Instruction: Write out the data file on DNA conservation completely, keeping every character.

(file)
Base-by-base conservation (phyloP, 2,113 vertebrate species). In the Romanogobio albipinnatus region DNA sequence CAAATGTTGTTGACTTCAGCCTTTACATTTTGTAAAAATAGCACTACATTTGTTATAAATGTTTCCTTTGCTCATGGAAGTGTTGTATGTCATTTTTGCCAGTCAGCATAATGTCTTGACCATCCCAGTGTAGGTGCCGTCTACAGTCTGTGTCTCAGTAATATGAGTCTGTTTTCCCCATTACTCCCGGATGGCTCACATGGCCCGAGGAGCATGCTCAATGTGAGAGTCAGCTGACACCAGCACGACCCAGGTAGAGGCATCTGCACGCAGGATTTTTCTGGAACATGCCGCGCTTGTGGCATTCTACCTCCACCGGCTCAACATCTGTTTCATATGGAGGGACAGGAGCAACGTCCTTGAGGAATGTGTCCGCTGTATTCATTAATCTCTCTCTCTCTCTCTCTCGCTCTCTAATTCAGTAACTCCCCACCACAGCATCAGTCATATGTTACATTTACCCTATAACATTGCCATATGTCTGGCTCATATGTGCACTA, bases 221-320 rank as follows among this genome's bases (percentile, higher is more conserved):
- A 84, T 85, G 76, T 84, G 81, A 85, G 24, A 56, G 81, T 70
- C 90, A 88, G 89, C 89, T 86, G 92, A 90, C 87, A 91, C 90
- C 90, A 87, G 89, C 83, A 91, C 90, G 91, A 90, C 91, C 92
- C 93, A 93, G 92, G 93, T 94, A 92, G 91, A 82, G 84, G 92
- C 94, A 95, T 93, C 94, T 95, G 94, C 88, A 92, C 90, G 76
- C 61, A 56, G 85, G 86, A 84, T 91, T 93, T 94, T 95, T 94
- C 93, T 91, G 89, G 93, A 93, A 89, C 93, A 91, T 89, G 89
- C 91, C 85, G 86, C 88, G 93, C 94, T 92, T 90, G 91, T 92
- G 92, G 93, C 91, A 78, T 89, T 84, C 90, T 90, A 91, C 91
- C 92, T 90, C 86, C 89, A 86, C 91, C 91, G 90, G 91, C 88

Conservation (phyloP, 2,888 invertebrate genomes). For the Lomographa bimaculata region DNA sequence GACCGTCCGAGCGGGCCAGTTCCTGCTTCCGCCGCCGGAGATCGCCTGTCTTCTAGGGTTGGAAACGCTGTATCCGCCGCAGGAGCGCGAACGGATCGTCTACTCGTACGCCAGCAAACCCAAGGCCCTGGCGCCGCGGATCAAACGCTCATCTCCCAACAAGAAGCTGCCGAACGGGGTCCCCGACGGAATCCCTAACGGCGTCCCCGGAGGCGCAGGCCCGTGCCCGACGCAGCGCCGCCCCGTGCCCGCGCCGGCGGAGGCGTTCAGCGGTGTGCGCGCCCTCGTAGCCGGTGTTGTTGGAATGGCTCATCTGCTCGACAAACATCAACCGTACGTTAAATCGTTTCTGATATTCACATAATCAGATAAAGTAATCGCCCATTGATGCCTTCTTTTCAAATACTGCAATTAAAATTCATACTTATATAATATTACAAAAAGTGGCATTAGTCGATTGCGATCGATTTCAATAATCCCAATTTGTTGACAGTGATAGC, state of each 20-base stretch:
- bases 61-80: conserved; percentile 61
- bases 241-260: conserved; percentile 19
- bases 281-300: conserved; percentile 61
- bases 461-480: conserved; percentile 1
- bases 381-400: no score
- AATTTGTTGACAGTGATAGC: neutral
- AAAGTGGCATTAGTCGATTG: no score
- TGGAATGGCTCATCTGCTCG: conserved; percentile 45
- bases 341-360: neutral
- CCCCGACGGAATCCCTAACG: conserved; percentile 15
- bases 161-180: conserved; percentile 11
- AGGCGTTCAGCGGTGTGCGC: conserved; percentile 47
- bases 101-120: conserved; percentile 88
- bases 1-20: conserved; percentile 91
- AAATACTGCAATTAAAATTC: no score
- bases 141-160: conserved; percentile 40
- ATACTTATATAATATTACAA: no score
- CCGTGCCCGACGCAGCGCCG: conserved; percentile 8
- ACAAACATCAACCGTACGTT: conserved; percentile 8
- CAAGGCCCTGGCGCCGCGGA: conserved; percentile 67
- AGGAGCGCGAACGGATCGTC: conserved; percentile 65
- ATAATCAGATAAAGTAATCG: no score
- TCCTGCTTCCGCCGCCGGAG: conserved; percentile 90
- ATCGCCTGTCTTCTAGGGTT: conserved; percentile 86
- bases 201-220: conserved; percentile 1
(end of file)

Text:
Base-by-base conservation (phyloP, 2,113 vertebrate species). In the Romanogobio albipinnatus region DNA sequence CAAATGTTGTTGACTTCAGCCTTTACATTTTGTAAAAATAGCACTACATTTGTTATAAATGTTTCCTTTGCTCATGGAAGTGTTGTATGTCATTTTTGCCAGTCAGCATAATGTCTTGACCATCCCAGTGTAGGTGCCGTCTACAGTCTGTGTCTCAGTAATATGAGTCTGTTTTCCCCATTACTCCCGGATGGCTCACATGGCCCGAGGAGCATGCTCAATGTGAGAGTCAGCTGACACCAGCACGACCCAGGTAGAGGCATCTGCACGCAGGATTTTTCTGGAACATGCCGCGCTTGTGGCATTCTACCTCCACCGGCTCAACATCTGTTTCATATGGAGGGACAGGAGCAACGTCCTTGAGGAATGTGTCCGCTGTATTCATTAATCTCTCTCTCTCTCTCTCTCGCTCTCTAATTCAGTAACTCCCCACCACAGCATCAGTCATATGTTACATTTACCCTATAACATTGCCATATGTCTGGCTCATATGTGCACTA, bases 221-320 rank as follows among this genome's bases (percentile, higher is more conserved):
- A 84, T 85, G 76, T 84, G 81, A 85, G 24, A 56, G 81, T 70
- C 90, A 88, G 89, C 89, T 86, G 92, A 90, C 87, A 91, C 90
- C 90, A 87, G 89, C 83, A 91, C 90, G 91, A 90, C 91, C 92
- C 93, A 93, G 92, G 93, T 94, A 92, G 91, A 82, G 84, G 92
- C 94, A 95, T 93, C 94, T 95, G 94, C 88, A 92, C 90, G 76
- C 61, A 56, G 85, G 86, A 84, T 91, T 93, T 94, T 95, T 94
- C 93, T 91, G 89, G 93, A 93, A 89, C 93, A 91, T 89, G 89
- C 91, C 85, G 86, C 88, G 93, C 94, T 92, T 90, G 91, T 92
- G 92, G 93, C 91, A 78, T 89, T 84, C 90, T 90, A 91, C 91
- C 92, T 90, C 86, C 89, A 86, C 91, C 91, G 90, G 91, C 88

Conservation (phyloP, 2,888 invertebrate genomes). For the Lomographa bimaculata region DNA sequence GACCGTCCGAGCGGGCCAGTTCCTGCTTCCGCCGCCGGAGATCGCCTGTCTTCTAGGGTTGGAAACGCTGTATCCGCCGCAGGAGCGCGAACGGATCGTCTACTCGTACGCCAGCAAACCCAAGGCCCTGGCGCCGCGGATCAAACGCTCATCTCCCAACAAGAAGCTGCCGAACGGGGTCCCCGACGGAATCCCTAACGGCGTCCCCGGAGGCGCAGGCCCGTGCCCGACGCAGCGCCGCCCCGTGCCCGCGCCGGCGGAGGCGTTCAGCGGTGTGCGCGCCCTCGTAGCCGGTGTTGTTGGAATGGCTCATCTGCTCGACAAACATCAACCGTACGTTAAATCGTTTCTGATATTCACATAATCAGATAAAGTAATCGCCCATTGATGCCTTCTTTTCAAATACTGCAATTAAAATTCATACTTATATAATATTACAAAAAGTGGCATTAGTCGATTGCGATCGATTTCAATAATCCCAATTTGTTGACAGTGATAGC, state of each 20-base stretch:
- bases 61-80: conserved; percentile 61
- bases 241-260: conserved; percentile 19
- bases 281-300: conserved; percentile 61
- bases 461-480: conserved; percentile 1
- bases 381-400: no score
- AATTTGTTGACAGTGATAGC: neutral
- AAAGTGGCATTAGTCGATTG: no score
- TGGAATGGCTCATCTGCTCG: conserved; percentile 45
- bases 341-360: neutral
- CCCCGACGGAATCCCTAACG: conserved; percentile 15
- bases 161-180: conserved; percentile 11
- AGGCGTTCAGCGGTGTGCGC: conserved; percentile 47
- bases 101-120: conserved; percentile 88
- bases 1-20: conserved; percentile 91
- AAATACTGCAATTAAAATTC: no score
- bases 141-160: conserved; percentile 40
- ATACTTATATAATATTACAA: no score
- CCGTGCCCGACGCAGCGCCG: conserved; percentile 8
- ACAAACATCAACCGTACGTT: conserved; percentile 8
- CAAGGCCCTGGCGCCGCGGA: conserved; percentile 67
- AGGAGCGCGAACGGATCGTC: conserved; percentile 65
- ATAATCAGATAAAGTAATCG: no score
- TCCTGCTTCCGCCGCCGGAG: conserved; percentile 90
- ATCGCCTGTCTTCTAGGGTT: conserved; percentile 86
- bases 201-220: conserved; percentile 1